Quotes from customer validation:

"Free food? Hell yeah." - student at CMU

"If it's going to save me money by finding free food, sure I'll pay for it." - student at Pitt

"Yes, I would use this for sports groups and men's fashion." - student at UCLA

Speaking of payment, what's the business model? Ah. A real biz dev question. While our focus was mostly technical, we did think up some rudimentary business models for the expansion of the project- in addition to charging users a small one-time fee for using the app (partially to also filter out spammers), we can also capitalize on the rich dataset and therefore monetize the API. Additionally, we can charge businesses who want to regularly use our platform to advertise their promotions- for example, if 7/11 wants to market their Slurpee promotion, they can pay a small fee to increase the visibility of their alert or to exceed a cap on the number of alerts they can generate within a group within a certain span of time.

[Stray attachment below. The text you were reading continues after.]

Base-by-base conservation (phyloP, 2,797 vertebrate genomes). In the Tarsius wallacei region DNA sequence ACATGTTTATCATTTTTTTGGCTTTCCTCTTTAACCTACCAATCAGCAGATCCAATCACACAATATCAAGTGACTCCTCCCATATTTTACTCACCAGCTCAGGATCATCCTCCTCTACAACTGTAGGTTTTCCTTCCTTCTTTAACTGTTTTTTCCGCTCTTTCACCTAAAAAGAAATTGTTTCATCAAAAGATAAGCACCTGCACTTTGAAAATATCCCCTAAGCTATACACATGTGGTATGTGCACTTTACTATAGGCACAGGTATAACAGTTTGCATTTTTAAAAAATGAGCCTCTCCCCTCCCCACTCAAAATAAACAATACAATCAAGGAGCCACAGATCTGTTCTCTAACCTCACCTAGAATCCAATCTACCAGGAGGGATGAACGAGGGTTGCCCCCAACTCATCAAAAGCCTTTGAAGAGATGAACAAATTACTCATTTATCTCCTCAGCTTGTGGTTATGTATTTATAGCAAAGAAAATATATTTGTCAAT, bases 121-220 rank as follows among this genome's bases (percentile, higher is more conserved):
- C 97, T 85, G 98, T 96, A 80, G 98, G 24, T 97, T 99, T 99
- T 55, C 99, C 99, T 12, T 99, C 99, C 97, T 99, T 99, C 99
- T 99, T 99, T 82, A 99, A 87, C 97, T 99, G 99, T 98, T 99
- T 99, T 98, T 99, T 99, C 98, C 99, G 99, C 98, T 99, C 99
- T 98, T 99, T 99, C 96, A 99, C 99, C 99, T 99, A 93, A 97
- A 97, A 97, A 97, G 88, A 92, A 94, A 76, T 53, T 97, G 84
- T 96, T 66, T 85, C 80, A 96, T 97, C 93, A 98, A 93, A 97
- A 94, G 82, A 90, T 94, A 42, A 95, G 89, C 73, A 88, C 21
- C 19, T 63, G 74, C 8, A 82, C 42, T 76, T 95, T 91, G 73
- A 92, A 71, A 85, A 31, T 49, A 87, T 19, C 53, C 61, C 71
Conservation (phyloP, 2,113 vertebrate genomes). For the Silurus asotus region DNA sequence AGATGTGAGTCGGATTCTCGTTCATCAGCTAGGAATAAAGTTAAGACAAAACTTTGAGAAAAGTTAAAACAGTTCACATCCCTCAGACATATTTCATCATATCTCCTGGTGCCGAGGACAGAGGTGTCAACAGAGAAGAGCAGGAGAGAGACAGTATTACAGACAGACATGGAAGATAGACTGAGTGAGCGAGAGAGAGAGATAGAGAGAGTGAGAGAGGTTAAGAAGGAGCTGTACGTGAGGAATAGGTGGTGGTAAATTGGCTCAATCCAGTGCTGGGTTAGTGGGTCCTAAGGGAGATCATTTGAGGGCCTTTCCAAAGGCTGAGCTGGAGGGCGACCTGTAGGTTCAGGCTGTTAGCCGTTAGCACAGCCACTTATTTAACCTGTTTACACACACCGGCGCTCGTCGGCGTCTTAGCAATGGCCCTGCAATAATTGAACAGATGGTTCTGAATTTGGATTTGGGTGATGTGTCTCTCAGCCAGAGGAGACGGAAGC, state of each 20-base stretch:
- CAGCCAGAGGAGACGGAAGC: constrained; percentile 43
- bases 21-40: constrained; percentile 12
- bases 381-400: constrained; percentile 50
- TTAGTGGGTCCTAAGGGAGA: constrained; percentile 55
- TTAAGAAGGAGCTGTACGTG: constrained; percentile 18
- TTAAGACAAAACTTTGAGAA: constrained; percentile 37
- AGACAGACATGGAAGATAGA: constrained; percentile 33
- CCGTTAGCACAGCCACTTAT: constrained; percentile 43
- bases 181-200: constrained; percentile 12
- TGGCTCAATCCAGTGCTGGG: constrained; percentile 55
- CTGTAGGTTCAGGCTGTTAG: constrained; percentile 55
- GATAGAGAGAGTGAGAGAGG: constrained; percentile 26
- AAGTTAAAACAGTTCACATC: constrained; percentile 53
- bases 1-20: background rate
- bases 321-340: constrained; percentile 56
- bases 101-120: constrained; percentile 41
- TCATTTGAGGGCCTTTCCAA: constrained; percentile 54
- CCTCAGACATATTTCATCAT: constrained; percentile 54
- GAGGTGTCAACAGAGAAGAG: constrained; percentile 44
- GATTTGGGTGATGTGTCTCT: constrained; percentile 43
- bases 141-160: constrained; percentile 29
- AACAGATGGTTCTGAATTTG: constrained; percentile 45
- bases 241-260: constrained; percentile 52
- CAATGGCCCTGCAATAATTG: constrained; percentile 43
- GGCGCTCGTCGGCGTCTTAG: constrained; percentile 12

The point

Sighting solves a very wide set of pain points by simply letting users track what they want to find and what they don't want to find. We believe our hack has the potential to make a massive impact by allowing an incredible wide array of people to track things they're interested in or want to avoid. Hospitals and health organizations can track diseases, people can work together to avoid crime or health hazards, and ultimately everyone gets a map of exactly what they want.

Try it out